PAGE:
# Expected hitting time in a Markov chain

Consider a Markov chain on $$\{0, 1, \ldots\}$$ with $$p_{i, i-1}=q$$ and $$p_{i,i+1}=p$$.

• If $$p = q = 0.5$$, find the expected hitting time to hit State $$0$$ from all states $$k \geq 1$$.

• If $$q>p$$, find the expected hitting time from each state $$k\geq 1$$.

I tried to set up systems of equations:

• $$E(X_0) = 0$$

• $$E(X_n) = \frac{1}{2}(1 + E(X_{n-1})) + \frac{1}{2}(1 + E(X_{n+1}))$$ for $$n \geq 1$$.

I need help analyzing this system in the two cases though. I think the answer in the first case is just $$\infty$$, so I'm guessing I get a divergent series or something. I'm not entirely sure.

Any help is greatly appreciated. I know it's related to the Gambler's ruin problem, but I can't find anything online.

• Do you know anything about linear recurrence relations with constant coefficients? That one is effectively $y_n=1+y_{n-1}/2+y_{n+1}/2$, or equivalently $y_{n+1}-2y_n+y_{n-1}=-1$.
– Ian
Commented Mar 4, 2021 at 14:56
• @Ian Your last right-hand side should be $-2$, right? Commented Mar 4, 2021 at 15:11
• @WoolierThanThou Yes, thanks, simple careless mistake. (I was thinking of the generator equation $Lu=-1$ for the hitting time but the generator still has the division in there in this context.)
– Ian
Commented Mar 4, 2021 at 15:43
• I'm not too familiar with them but this is just independent study so if there's no easier way then I'd be happy to learn
– user882487
Commented Mar 4, 2021 at 22:54
• I see where the linear recurrence relation comes from. However, I'm not sure how to find the result even with that.
– user882487
Commented Mar 5, 2021 at 1:10

Let $$y_n=E[X_n]$$ then you have a linear recurrence relation with constant coefficients:

$$y_{n+1}-2y_n+y_{n-1}=-2.$$

This system needs two boundary conditions. You only really have one, which is $$y_0=0$$. To fix that, you can artificially introduce $$y_N=0$$ (so that you are solving for the expected time to hit $$0$$ or $$N$$ from inside) and then send $$N \to \infty$$ (so that you are asymptotically guaranteed to hit $$0$$ first since $$N$$ is being moved further and further away).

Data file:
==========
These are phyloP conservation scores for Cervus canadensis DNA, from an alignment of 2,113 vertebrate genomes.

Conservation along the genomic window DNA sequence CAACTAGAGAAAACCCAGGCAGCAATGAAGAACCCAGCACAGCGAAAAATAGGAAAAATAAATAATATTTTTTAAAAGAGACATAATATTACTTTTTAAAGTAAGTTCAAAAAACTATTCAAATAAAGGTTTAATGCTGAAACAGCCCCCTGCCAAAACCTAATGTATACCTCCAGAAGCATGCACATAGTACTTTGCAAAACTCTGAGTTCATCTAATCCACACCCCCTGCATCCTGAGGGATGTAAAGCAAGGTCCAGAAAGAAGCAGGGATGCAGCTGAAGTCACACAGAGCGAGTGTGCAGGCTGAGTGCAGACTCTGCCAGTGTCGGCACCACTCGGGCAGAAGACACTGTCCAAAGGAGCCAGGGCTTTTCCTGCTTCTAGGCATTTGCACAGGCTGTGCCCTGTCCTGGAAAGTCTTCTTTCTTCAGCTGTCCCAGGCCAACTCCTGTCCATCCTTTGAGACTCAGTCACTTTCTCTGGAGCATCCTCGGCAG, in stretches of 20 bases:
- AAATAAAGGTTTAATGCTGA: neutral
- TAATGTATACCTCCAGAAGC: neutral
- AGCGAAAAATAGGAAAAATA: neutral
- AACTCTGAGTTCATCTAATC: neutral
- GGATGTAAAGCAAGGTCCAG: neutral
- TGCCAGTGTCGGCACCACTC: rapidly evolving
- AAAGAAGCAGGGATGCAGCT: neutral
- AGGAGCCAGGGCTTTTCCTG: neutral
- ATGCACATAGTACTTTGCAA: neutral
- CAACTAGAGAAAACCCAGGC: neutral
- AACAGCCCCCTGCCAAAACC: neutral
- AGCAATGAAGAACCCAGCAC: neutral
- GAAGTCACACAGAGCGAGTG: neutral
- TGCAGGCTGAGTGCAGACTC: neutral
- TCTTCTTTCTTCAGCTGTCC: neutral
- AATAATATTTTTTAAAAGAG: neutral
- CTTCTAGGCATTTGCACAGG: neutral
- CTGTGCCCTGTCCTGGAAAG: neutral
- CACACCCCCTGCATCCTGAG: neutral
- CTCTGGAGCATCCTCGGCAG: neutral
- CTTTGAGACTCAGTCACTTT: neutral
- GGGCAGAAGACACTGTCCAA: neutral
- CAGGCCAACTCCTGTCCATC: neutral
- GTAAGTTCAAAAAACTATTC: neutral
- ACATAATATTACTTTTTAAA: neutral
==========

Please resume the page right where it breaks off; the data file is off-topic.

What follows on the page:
To solve the finite problem, the procedure is to split into a homogeneous and particular solution. For a particular solution, you may first guess that a constant might work, but you find you're wrong (you get $$0=-2$$). Next you may guess that a linear function might work, but in this special case with the probabilities being equal you are again wrong (you get $$0=-2$$). So you continue all the way to a quadratic function and get

$$c \left ( (n+1)^2-2n^2+(n-1)^2 \right ) = c \left ( n^2 + 2n + 1 - 2n^2 + n^2 - 2n + 1 \right ) = 2c = -2$$

so $$c=-1$$. Thus a particular solution is $$y_n=-n^2$$.

Next you need the general homogeneous solution. It turns out that you already found it in the course of doing the guesswork to find the particular solution: the general homogeneous solution is $$y_n=c_1 + c_2 n$$. So you have

$$y_n=c_1 + c_2 n - n^2$$

where $$c_1,c_2$$ are to be found. Plugging in $$0$$ you get $$c_1=0$$. Plugging in $$N$$ you get $$c_2 N - N^2 = 0$$ so $$c_2=N$$. Thus

$$y_n=N n - n^2.$$

Now what happens when you send $$N \to \infty$$ for $$n>0$$ fixed?

The case $$q>p$$ is fairly similar. The differences are:

• In finding the particular solution, the linear function will actually work
• To get the homogeneous solution you will need to look for exponential solutions, i.e. the homogeneous solution will be of the form $$c_1 \lambda_1^n + c_2 \lambda_2^n$$.
• I found a particular solution of $y_n = -n$ for the $q > p$ case from $c = -1$ Is that okay? I'm asking because I can't get the second part correct
– user882487
Commented Mar 5, 2021 at 3:41
• @fda The particular solution $y_n=-n$ is correct. But now you need to find what $\lambda_1$ and $\lambda_2$ are. The trick is that you have the principle of superposition, so you can plug in $\lambda_1^n$ and solve for $\lambda_1$ and then plug in $\lambda_2^n$ and solve for $\lambda_2$. Note that this is in the homogeneous equation so the $-2$ is now just $0$.
– Ian
Commented Mar 5, 2021 at 3:45